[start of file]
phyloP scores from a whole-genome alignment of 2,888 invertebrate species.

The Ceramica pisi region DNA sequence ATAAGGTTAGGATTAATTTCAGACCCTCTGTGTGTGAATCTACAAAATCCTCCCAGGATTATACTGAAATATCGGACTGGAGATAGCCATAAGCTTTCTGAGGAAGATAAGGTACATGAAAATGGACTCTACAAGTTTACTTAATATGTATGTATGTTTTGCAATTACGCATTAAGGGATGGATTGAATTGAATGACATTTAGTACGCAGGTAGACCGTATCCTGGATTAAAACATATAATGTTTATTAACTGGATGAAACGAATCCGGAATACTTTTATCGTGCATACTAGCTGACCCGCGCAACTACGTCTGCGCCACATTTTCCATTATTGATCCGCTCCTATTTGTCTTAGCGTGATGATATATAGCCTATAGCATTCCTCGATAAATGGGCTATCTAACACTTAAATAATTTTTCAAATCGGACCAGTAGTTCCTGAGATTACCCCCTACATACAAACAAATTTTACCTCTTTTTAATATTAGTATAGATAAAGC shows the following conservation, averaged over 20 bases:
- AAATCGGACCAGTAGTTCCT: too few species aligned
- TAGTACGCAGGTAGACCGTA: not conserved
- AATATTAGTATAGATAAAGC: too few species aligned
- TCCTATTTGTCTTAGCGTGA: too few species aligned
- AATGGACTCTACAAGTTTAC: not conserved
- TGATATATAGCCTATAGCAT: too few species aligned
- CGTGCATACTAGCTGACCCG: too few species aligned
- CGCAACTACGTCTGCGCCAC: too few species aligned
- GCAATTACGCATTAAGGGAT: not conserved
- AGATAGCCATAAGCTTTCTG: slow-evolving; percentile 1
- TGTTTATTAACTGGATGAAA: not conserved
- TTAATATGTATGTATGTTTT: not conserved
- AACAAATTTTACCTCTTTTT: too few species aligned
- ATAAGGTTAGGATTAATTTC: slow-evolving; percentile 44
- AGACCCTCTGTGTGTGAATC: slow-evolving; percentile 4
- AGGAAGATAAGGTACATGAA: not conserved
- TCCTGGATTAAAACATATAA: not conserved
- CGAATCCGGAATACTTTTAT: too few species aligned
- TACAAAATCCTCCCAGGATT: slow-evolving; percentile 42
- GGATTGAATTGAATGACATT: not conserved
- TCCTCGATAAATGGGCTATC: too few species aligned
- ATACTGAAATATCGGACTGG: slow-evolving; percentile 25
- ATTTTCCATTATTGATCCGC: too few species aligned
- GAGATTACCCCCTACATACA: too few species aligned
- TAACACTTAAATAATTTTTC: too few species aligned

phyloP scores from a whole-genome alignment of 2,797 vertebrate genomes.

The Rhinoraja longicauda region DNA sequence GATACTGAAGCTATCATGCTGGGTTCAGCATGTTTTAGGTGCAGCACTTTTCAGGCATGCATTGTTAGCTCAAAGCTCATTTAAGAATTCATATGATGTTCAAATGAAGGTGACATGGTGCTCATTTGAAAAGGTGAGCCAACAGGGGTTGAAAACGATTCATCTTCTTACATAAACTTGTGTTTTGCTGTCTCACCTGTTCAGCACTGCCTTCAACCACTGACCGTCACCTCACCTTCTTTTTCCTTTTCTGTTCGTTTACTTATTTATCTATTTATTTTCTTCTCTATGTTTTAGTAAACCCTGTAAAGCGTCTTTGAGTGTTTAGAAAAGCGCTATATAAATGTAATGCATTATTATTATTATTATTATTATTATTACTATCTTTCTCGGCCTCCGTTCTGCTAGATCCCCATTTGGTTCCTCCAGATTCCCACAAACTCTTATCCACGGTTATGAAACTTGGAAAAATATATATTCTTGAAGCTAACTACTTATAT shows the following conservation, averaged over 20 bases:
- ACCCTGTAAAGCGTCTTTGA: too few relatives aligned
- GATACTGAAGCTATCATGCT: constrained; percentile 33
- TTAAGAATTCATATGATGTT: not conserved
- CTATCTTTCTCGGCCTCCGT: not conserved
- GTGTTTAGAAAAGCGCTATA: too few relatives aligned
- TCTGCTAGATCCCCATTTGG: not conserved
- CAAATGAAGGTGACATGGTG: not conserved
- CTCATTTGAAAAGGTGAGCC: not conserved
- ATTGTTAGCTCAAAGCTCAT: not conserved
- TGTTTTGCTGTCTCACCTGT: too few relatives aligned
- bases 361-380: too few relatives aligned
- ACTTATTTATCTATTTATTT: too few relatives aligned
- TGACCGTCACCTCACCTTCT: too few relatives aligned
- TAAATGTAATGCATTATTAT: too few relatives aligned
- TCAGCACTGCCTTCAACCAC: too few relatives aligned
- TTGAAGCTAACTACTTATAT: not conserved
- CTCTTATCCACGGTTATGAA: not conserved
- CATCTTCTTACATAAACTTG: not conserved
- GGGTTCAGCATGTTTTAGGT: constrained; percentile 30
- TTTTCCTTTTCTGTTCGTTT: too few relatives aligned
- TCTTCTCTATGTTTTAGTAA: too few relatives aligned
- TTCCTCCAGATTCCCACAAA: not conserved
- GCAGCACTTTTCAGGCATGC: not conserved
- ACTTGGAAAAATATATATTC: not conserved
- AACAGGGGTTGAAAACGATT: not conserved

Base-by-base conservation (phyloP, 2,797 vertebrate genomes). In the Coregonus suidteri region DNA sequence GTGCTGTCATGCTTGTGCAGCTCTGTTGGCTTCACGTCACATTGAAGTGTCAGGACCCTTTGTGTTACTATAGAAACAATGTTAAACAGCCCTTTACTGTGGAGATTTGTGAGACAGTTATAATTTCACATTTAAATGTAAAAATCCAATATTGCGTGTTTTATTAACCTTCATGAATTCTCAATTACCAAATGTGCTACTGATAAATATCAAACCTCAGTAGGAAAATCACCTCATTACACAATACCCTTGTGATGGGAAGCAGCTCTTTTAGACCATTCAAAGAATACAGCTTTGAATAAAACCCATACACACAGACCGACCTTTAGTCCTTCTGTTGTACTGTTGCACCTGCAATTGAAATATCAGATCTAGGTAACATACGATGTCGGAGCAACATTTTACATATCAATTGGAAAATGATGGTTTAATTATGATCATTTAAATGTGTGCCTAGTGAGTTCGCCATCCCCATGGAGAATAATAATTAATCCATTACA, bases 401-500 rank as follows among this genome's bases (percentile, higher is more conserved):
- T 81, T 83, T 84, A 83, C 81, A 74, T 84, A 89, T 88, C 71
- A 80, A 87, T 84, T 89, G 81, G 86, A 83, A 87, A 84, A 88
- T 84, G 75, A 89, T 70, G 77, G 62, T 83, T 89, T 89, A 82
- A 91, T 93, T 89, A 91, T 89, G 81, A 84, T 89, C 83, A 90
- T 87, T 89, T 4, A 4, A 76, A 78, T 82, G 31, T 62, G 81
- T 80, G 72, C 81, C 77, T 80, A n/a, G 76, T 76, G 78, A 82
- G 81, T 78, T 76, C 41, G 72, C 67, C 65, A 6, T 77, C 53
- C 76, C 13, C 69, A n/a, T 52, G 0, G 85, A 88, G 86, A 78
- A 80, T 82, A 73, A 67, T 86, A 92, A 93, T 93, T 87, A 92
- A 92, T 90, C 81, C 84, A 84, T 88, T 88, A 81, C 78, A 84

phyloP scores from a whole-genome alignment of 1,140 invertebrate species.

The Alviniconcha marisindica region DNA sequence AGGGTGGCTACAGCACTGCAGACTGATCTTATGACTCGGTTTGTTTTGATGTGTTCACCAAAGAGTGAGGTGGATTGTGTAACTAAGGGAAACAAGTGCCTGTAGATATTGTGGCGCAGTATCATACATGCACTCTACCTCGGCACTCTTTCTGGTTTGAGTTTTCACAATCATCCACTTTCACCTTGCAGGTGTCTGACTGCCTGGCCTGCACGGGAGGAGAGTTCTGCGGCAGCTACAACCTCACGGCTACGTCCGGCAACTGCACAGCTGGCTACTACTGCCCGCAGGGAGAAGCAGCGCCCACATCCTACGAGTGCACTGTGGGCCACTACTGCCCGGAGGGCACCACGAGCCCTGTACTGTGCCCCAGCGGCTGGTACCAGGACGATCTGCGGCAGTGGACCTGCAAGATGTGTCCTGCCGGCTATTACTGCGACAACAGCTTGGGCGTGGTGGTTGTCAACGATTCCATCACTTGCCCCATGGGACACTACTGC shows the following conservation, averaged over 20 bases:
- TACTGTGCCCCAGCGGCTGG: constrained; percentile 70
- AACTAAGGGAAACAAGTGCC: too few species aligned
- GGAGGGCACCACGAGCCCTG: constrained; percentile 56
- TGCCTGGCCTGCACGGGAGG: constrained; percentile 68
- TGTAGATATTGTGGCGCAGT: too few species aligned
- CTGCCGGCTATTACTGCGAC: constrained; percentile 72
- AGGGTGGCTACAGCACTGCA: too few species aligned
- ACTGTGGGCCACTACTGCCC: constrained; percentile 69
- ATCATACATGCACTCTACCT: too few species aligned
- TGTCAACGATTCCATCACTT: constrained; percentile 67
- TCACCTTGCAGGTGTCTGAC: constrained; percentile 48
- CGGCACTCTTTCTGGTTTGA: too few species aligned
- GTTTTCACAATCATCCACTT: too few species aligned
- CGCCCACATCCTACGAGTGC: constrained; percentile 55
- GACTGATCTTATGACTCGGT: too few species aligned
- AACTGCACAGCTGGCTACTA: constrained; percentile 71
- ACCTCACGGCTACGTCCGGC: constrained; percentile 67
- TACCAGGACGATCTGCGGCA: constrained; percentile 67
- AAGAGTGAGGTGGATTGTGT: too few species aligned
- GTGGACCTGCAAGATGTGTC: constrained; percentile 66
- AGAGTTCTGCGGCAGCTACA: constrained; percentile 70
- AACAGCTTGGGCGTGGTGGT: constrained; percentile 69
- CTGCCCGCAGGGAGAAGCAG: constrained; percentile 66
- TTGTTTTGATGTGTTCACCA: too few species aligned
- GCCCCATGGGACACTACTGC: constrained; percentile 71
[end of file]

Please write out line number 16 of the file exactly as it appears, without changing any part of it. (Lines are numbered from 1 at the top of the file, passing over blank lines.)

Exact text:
- ATAAGGTTAGGATTAATTTC: slow-evolving; percentile 44